All week, I’ve been trying to come up with something original to say about the BP debacle and it’s nearly impossible. What I think is most stunning, though, is the bright idea someone had to run a television ad with BP CEO Tony Hayward telling viewers that we have a real mess in the Gulf. That we’d learn the cost of the ad is sort of besides the point. What’s troubling as far as our profession goes is the reference to BP’s PR problem.
It’s clear that, like Toyota, BP didn’t react swiftly, and the longer you take to comment or claim responsibility, the faster your critics assume that role. And the critics are coming in all different guises, from financial gurus to PR crisis management experts. Today, for instance, a news report revealed that BP is paying big bucks to appear at the top of Internet searches for items like “oil spill” and other similar phrases. The first site to appear is www.BP.com/OilSpillNews with this tagline: “Info about the Gulf of Mexico Spill Learn More about How BP is Helping.”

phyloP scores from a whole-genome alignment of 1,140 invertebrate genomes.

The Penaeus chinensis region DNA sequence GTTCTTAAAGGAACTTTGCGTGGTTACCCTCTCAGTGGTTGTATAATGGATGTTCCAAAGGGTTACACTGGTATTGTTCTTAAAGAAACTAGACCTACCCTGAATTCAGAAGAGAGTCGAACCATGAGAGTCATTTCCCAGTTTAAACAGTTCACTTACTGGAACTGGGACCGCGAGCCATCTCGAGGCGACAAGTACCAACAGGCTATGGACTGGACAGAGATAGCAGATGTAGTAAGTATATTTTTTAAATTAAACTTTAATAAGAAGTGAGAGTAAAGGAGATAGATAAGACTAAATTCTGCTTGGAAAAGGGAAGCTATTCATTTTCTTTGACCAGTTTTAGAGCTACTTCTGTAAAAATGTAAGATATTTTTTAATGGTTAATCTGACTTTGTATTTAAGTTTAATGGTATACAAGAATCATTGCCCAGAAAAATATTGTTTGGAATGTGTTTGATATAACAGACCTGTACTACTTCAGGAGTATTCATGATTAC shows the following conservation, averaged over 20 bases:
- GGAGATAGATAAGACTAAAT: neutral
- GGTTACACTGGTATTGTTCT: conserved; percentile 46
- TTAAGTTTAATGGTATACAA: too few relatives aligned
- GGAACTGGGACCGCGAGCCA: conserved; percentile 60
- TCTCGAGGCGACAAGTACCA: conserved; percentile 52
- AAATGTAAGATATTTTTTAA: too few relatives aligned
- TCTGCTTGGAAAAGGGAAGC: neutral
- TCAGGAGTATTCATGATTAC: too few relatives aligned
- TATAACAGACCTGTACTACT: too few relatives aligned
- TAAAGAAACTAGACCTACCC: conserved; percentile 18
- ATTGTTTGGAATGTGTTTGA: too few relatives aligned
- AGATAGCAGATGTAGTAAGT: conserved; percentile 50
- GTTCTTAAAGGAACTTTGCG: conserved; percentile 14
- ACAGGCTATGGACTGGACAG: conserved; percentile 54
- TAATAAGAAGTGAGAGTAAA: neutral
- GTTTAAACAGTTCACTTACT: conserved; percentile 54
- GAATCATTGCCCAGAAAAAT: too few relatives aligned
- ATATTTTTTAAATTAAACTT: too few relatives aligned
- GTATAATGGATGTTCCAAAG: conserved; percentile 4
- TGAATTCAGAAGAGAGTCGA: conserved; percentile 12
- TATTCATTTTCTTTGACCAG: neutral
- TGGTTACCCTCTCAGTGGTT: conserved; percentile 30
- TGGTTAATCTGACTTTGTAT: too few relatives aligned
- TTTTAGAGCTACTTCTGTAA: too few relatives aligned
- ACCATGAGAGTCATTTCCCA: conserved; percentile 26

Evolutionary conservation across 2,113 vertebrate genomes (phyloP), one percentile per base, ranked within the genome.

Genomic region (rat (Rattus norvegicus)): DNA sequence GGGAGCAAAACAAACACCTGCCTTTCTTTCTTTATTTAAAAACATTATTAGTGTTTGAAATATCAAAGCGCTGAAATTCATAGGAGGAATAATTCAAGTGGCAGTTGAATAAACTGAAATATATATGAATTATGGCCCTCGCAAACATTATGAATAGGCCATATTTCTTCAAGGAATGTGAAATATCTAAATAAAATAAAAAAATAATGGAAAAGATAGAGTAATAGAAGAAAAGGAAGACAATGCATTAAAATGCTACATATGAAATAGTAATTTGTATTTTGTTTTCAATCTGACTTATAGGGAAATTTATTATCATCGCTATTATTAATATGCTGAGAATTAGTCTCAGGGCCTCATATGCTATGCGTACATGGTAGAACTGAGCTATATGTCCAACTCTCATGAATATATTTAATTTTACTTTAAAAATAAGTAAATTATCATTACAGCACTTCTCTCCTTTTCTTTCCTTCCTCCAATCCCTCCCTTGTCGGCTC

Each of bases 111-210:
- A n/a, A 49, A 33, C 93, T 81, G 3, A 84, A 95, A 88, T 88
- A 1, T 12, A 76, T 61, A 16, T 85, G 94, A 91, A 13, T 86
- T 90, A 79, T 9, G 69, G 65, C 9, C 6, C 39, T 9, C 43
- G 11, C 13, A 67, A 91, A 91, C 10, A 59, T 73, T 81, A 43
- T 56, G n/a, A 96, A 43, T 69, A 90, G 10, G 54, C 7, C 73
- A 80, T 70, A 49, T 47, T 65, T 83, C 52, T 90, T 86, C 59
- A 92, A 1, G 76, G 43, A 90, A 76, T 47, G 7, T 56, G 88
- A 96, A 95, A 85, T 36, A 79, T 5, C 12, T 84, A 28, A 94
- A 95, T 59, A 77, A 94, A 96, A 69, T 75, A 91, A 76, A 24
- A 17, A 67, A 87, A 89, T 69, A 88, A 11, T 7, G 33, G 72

Do you think that’s helping? It seems like this company is doing all it can to spin the truth. Maybe what they should do is figure out all the different ways the company can help and be truthful about that help. For instance, what about all the BP gas station owners who are dealing with an angry public? To be fair, they didn’t have a whole lot to do with the spill, yet many of them are hurting financially because some of us don’t want to be caught filling our cars up at those stations. (I’m one of them actually.)
What are these big companies afraid of? If it’s the truth, then yes, they have something to be fearful of. But the truth almost always comes out, right? Sometimes, the crime of the fib is worse than the original misdeed. That seems so obvious from where we’re all sitting, right?
Why can’t BP see what we can see?